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Policies and procedures describe how you plan to operate your program.
As a child care professional, you will have to make some difficult decisions. Both the National Association for the Education of Young Children (NAEYC) and the National Association for Family Child Care (NAFCC) use the NAEYC Code of Ethical Conduct as a guide for ethical behavior.
When you set your hours of operation, consider factors that affect your parents:
Also think about factors that affect your own family:
Family child care providers often can be more flexible than center programs. They can extend hours if necessary on a case-by-case basis to accommodate parents' work hours. Many child care programs charge a late fee to encourage parents to pick up children before closing hours. Make sure your operating hours do not extend beyond the time you are able to devote the necessary energy and attention to the children in your care.
Your parent handbook outlines your program's policies and procedures. It includes information that is important for your parents to know. Encourage families to read the parent handbook and to ask questions. Parent handbooks often include the following topics:
Many states require that you have written policies and procedures for parents. Check with your state licensing agency to find out if it requires certain information or policies. Child Care Aware's State by State Resource Map provides you with direct links to the office in your state that is responsible for child care licensing.Staff Handbook
A staff handbook outlines the expectations that you, the business owner, have for your employees.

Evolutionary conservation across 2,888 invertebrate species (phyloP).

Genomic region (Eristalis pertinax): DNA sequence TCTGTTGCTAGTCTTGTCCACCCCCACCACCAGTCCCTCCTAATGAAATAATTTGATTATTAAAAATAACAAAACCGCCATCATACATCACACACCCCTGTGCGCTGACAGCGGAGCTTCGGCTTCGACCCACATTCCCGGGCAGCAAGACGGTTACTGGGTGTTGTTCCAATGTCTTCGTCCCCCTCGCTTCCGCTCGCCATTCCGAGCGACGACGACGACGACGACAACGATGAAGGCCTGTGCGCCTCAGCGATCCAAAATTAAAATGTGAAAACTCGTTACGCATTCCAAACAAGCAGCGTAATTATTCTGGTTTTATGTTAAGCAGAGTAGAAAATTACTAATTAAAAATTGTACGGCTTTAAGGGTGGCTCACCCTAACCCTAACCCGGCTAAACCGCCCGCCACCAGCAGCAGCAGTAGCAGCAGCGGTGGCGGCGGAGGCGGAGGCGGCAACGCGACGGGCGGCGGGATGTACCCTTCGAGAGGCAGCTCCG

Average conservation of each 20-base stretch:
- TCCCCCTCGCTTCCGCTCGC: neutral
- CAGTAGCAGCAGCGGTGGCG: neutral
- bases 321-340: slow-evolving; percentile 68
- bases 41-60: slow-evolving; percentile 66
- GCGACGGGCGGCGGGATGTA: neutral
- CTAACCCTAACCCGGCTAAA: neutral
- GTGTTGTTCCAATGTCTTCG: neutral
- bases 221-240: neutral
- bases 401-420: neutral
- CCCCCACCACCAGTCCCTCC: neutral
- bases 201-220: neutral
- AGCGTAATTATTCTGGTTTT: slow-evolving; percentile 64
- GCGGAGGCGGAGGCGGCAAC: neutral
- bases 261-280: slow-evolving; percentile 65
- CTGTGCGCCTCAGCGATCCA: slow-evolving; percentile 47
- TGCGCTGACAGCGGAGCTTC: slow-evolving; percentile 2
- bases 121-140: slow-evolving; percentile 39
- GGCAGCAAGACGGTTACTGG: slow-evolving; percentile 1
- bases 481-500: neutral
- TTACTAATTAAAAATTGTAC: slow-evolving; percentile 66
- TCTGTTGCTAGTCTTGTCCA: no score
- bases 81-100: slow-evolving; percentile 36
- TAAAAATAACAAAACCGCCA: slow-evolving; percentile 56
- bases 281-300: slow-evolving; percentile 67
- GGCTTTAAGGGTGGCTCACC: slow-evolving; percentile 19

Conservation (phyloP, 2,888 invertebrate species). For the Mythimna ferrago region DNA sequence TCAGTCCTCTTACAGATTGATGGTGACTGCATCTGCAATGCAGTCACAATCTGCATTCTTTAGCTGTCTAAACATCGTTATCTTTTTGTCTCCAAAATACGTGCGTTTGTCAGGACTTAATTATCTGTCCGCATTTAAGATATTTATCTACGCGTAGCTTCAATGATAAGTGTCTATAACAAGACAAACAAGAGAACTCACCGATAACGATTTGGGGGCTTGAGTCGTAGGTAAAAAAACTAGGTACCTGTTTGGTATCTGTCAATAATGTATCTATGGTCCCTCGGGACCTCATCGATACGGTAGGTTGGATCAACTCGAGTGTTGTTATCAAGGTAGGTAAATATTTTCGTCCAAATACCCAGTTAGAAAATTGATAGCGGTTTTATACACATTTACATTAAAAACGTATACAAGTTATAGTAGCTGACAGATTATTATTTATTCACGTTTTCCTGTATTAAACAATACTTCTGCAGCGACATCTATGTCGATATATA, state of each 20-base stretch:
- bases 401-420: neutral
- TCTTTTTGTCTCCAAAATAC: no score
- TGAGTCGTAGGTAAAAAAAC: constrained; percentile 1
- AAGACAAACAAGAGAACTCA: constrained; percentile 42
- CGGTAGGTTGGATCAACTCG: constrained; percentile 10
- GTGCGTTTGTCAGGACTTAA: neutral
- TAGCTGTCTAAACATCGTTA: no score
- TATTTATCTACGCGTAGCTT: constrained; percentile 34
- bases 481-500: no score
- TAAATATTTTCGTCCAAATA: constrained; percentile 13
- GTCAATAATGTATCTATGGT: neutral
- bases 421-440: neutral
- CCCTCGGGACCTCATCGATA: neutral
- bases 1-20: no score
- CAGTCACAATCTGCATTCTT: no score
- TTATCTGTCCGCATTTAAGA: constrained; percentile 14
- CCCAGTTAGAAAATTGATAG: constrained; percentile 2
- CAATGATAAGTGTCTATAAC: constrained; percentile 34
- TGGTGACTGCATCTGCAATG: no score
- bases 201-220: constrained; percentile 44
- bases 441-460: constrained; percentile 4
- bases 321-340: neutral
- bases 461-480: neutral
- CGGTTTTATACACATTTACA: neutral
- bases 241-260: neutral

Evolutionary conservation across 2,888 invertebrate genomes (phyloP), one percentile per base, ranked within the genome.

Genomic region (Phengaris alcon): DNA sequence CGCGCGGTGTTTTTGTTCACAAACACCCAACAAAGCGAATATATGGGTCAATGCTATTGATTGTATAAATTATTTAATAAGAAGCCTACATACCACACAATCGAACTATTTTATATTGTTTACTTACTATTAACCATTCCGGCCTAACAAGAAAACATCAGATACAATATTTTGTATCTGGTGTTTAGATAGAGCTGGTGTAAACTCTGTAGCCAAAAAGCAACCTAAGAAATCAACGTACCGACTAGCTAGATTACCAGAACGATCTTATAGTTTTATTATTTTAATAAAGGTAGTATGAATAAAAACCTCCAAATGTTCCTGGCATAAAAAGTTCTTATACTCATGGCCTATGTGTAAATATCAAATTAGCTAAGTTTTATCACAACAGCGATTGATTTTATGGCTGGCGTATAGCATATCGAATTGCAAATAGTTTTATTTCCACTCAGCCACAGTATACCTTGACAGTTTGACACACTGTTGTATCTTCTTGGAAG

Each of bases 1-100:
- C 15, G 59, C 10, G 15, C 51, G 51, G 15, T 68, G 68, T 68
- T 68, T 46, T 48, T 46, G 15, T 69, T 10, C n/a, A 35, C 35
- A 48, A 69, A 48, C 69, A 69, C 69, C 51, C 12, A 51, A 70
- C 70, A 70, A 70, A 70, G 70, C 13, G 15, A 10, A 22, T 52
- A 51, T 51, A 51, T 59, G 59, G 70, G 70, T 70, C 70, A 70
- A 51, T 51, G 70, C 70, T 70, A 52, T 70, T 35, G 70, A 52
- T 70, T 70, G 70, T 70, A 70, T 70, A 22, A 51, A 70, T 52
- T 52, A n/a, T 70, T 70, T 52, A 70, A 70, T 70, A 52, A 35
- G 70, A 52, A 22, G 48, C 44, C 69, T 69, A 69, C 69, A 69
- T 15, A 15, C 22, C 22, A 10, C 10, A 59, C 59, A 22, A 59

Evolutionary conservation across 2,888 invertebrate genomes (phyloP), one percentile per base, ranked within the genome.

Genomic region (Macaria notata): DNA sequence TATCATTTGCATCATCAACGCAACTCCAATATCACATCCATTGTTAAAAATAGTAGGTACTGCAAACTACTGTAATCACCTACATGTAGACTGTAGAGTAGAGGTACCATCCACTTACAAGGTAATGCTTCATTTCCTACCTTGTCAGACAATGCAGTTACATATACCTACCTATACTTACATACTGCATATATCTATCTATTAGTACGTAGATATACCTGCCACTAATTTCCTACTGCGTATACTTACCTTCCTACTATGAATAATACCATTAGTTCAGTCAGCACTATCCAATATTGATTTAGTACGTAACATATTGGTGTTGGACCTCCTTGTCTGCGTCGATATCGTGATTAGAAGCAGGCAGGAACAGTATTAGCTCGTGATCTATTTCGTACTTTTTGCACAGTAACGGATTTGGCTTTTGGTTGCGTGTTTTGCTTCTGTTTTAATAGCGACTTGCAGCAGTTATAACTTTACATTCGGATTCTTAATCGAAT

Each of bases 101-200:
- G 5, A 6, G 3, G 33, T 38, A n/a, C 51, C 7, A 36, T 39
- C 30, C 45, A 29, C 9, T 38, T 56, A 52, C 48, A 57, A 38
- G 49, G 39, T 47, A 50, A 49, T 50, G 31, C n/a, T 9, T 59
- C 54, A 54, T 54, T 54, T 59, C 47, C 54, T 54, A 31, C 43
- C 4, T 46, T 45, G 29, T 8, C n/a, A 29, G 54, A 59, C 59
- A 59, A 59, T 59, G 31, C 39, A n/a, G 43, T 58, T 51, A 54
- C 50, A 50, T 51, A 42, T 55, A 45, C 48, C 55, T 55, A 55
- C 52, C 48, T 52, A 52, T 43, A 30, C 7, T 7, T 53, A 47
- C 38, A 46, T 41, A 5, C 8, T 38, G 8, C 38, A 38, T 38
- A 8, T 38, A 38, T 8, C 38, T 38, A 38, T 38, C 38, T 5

If you want your staff handbook to be a binding agreement between you/your business and your employee(s), you should review it with each staff member. Discuss any questions they have. Consider having staff sign the document saying they understand the contents.
The following topics are often included in staff handbooks:
Check with your state licensing agency to find out if you are required to share certain information or policies with your staff.
Disasters and emergencies will happen. Include procedures in your business plan on how to handle the emergencies and disasters that are most likely to affect your geographic area. Develop a checklist or use an existing checklist suitable for your area. Regularly practice the procedures with the children and staff to ensure their safety.
Accreditation by a nationally recognized organization shows that your program has a higher-level of quality than is required by licensing. To be accredited you will need to be licensed and in operation for one year. Accreditation is for a specific amount of time, usually three to five years. As you plan your child care business, take steps that will help you reach accreditation.
During the accreditation process, you evaluate your program based on specific program standards. When you are finished, the accrediting organization looks at your records and observes your program. It then decides if your program meets its standards.
Advantages to accreditation:
The following organizations have nationally recognized accreditation programs.
Council on Accreditation (COA)
Offers accreditation for after-school programs
National Association for the Education of Young Children (NAEYC)
Offers accreditation for child care center programs
National Association for Family Child Care (NAFCC)
Offers accreditation for family child care programs
National Accreditation Commission (NAC)
Association for Early Learning Leaders (AELL)
Offers accreditation for early care and education programs
National Early Childhood Program Accreditation (NECPA)
Offers accreditation for early childhood programs